If your vet has told you that your dog has ascites, he was using the technical term meant to depict the presence of fluids in a dog's abdomen, or more, free fluids exactly in the dog's peritoneal cavity. In order to better understand ascites in a dog's peritoneal cavity, it's important to learn more about this body part and the type of fluids accumulating there. Only your vet can diagnose your dog and find the underlying cause for a collection of fluids in the abdomen, but there are several possible causes for ascites in dogs, and unfortunately, many of them are indicative of significant, potentially life-threatening medical problems.
A Secondary Sign
The term ascites derives from the Greek word askítes which means "baglike."
It's important to recognize that ascites in dogs in not a primary disease but rather a secondary sign of disease.
This means that there is an underlying condition causing the fluids to accumulate in the dog's abdomen. To be more precise, the fluids are accumulating in the dog's peritoneal cavity.
The dog's peritoneum is a membrane that lines the abdominal cavity. It supports abdominal organs and acts as a channel for these organ's blood vessels, lymph vessels, and nerves.
Fluids collecting in the peritoneum may consist of bile, chyle, urine and blood along with exudative ad transudative fluids.
If your dog's abdomen is suddenly enlarged because of gas rather than fluids, and he is retching and restless, see your vet immediately. This can be a case of bloat which is life threatening if not treated immediately.
Determining the Cause
Because ascites in dogs is a sign of an underlying disorder, veterinarians must run several tests in an attempt to recognize the primary disorder. The vet will start with a physical examination with careful listening of the heart and tapping of the abdomen.
Many vets start with blood work, including a complete blood count and chemistry profile.
While x-rays are helpful in many cases, in the case of ascites, they may provide little information due to the excessive density of fluids affecting visibility. Removing some fluid may help provide a better visual.
A preferable option is a dog ultrasound which can show the size and shape of the dog's abdominal organs. A biopsy may be performed during the ultrasound if the vet deems it helpful. It is best if the ultrasound is performed by a radiologist.
A sample of fluid taken from the abdomen (paracentesis) through a needle or small catheter can provide important insights on the underlying cause. This test is fast, simple and doesn't typically require sedation unless the dog is fractious and not collaborative.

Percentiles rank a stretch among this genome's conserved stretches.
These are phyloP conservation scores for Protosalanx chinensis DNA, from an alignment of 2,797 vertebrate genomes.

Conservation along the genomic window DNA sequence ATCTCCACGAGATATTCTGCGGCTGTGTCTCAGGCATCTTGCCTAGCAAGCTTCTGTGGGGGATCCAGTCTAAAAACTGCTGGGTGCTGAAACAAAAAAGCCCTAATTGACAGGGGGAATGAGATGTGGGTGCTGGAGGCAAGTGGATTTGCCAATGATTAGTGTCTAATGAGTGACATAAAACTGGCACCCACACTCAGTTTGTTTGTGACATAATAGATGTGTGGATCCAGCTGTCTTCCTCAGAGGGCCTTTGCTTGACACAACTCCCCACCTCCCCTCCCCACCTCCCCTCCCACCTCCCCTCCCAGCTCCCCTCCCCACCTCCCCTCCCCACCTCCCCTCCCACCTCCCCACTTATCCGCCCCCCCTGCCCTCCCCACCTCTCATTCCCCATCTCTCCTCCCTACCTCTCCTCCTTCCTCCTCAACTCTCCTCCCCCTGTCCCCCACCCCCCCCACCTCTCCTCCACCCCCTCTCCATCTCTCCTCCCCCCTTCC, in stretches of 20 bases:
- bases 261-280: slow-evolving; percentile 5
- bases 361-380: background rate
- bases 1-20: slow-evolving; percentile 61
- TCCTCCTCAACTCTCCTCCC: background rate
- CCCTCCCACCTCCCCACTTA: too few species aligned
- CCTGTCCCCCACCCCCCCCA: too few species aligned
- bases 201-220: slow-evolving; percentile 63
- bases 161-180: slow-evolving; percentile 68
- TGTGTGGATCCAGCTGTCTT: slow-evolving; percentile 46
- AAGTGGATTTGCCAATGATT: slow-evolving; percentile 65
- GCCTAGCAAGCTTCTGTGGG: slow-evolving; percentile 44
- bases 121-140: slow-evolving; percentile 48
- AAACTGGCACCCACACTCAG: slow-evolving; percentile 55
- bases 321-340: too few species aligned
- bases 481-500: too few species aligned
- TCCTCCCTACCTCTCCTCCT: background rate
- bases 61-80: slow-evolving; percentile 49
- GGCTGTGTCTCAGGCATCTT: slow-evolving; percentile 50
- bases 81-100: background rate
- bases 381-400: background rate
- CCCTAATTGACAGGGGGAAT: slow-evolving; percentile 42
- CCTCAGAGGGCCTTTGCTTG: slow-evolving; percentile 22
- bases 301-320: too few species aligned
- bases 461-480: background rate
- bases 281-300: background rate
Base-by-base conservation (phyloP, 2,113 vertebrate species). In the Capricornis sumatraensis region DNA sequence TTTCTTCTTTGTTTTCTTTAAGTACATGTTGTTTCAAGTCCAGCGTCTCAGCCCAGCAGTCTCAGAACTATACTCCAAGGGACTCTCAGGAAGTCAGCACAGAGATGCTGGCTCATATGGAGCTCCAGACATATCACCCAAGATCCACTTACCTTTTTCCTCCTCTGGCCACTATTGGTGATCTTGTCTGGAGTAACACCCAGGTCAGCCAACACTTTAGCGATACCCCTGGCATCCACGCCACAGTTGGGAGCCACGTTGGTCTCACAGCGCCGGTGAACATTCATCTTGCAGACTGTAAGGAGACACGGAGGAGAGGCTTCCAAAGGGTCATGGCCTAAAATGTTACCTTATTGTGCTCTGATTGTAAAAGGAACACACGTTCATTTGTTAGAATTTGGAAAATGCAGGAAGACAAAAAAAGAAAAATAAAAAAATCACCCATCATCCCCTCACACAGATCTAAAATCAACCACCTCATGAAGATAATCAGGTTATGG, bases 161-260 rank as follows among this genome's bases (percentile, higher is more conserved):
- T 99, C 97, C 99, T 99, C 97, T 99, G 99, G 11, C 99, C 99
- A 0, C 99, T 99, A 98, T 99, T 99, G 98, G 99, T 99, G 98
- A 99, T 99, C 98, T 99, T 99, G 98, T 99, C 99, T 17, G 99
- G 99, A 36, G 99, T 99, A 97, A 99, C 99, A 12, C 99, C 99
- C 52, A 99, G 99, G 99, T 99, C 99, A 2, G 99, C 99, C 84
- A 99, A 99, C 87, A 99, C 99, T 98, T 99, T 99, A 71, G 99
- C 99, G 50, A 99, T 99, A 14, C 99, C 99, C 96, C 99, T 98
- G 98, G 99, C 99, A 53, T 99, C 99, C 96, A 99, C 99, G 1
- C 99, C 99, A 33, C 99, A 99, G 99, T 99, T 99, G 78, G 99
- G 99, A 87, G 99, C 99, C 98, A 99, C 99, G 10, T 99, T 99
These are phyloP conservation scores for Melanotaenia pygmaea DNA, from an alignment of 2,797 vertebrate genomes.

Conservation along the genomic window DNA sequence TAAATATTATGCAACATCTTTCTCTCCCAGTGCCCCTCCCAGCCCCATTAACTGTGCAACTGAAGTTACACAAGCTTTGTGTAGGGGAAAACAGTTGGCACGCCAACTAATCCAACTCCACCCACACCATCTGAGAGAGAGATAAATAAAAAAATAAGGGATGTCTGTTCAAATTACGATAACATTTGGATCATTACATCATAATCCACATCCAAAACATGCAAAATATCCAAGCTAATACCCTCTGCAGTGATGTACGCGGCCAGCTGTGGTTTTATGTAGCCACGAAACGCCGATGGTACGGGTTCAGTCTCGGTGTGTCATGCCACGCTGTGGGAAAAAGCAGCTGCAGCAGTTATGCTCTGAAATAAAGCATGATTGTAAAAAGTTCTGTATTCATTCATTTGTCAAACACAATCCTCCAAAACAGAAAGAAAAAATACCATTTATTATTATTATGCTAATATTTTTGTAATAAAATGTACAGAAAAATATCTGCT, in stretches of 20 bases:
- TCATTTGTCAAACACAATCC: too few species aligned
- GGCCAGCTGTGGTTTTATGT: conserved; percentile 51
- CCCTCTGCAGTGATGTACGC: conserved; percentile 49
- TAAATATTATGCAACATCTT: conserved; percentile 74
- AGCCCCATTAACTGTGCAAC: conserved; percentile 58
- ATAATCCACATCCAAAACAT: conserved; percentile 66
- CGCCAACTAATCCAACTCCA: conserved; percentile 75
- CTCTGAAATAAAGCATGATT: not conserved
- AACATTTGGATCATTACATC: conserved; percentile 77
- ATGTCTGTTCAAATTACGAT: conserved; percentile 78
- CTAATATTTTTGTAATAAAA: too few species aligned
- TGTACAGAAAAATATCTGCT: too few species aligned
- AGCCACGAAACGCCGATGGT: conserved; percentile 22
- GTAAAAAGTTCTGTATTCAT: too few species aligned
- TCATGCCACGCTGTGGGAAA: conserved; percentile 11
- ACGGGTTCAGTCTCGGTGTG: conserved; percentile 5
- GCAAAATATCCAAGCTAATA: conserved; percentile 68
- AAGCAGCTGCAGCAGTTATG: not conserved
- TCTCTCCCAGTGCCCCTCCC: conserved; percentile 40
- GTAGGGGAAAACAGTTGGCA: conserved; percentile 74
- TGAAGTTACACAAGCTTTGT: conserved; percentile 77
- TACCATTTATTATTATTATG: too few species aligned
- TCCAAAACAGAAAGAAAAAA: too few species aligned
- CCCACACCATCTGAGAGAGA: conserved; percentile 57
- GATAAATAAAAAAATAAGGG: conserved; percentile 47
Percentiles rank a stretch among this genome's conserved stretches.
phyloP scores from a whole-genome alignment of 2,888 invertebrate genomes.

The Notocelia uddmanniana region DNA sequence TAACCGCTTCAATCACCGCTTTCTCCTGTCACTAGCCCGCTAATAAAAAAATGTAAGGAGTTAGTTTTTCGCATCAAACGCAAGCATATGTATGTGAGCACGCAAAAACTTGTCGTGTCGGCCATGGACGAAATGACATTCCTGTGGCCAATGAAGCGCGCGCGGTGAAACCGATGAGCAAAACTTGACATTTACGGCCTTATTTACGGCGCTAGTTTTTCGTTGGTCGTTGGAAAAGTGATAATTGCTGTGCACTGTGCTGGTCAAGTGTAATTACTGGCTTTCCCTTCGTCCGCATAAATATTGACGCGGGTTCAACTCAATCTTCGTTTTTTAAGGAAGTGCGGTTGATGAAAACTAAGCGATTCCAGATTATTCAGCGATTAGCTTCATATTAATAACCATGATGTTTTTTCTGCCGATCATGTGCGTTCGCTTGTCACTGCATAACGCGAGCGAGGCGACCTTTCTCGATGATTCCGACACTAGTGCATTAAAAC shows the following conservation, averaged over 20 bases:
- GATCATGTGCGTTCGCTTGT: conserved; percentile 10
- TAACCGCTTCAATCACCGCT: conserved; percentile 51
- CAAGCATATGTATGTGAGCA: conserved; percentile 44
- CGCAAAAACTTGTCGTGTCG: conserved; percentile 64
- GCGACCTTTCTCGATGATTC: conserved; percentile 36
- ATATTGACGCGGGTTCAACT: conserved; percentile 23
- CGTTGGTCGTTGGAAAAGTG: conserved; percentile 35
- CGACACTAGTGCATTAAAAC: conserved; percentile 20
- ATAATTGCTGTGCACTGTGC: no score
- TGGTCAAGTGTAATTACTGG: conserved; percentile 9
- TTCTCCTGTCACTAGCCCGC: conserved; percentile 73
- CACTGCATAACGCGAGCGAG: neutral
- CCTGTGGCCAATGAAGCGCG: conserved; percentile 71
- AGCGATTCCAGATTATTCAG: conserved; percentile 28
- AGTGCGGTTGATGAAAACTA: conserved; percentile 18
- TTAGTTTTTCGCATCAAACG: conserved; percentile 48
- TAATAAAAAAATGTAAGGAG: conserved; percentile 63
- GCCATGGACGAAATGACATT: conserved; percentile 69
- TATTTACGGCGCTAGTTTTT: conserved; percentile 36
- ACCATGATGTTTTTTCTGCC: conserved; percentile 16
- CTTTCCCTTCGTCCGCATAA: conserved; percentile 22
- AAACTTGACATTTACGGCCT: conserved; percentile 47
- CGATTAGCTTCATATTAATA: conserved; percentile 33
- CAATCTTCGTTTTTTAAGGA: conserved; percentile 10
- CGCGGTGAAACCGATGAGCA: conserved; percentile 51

It's important that fluid sampling is performed only after an ultrasound is done so to rule out a distended abdomen due to enlarged organs. This is to avoid poking organs with the needle.
A List of Differentials
Differential diagnosis in medical terms relates to several conditions that may cause similar symptoms. It takes a process of elimination to rule out several differentials.
As mentioned, when it comes to fluids in a dog's abdomen, it's important finding the underlying cause for the distended abdomen due to fluid build-up.
A dog's symptoms may sometimes point out to an underlying cause, but it's important that the cause is confirmed though testing so to initiate the most appropriate treatment.
For instance, giving diuretics when a dog is suffering from a distended abdomen due to cirrhosis, may lead to more problems down the road. Following are some possible causes of fluids collecting in a dog's abdomen.
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History of Trauma
Internal bleeding may occur as a result of trauma and cause hemoabdomen, an abdomen filled with blood. A ruptured urinary bladder may cause ascites from the collection of urine leaking in the abdomen. Affected dogs will not urinate, may have nausea, vomiting, poor appetite and abdominal pain, explains veterinarian Dr. Drew. Other organs that may rupture spilling contents in the abdomen include the gallbladder and spleen.
A Heart Issue
Heart problems are one of the top causes for ascites. If the heart is failing from pumping well, fluid may build up and end up accumulating in the dog's abdomen and lungs. Generally, when the right side of the heart is mostly affected, the fluids accumulate in the abdomen; whereas, when the left side of the heart is affected, the fluid accumulates in the lungs, explains veterinarain Dr. Michael Salkin.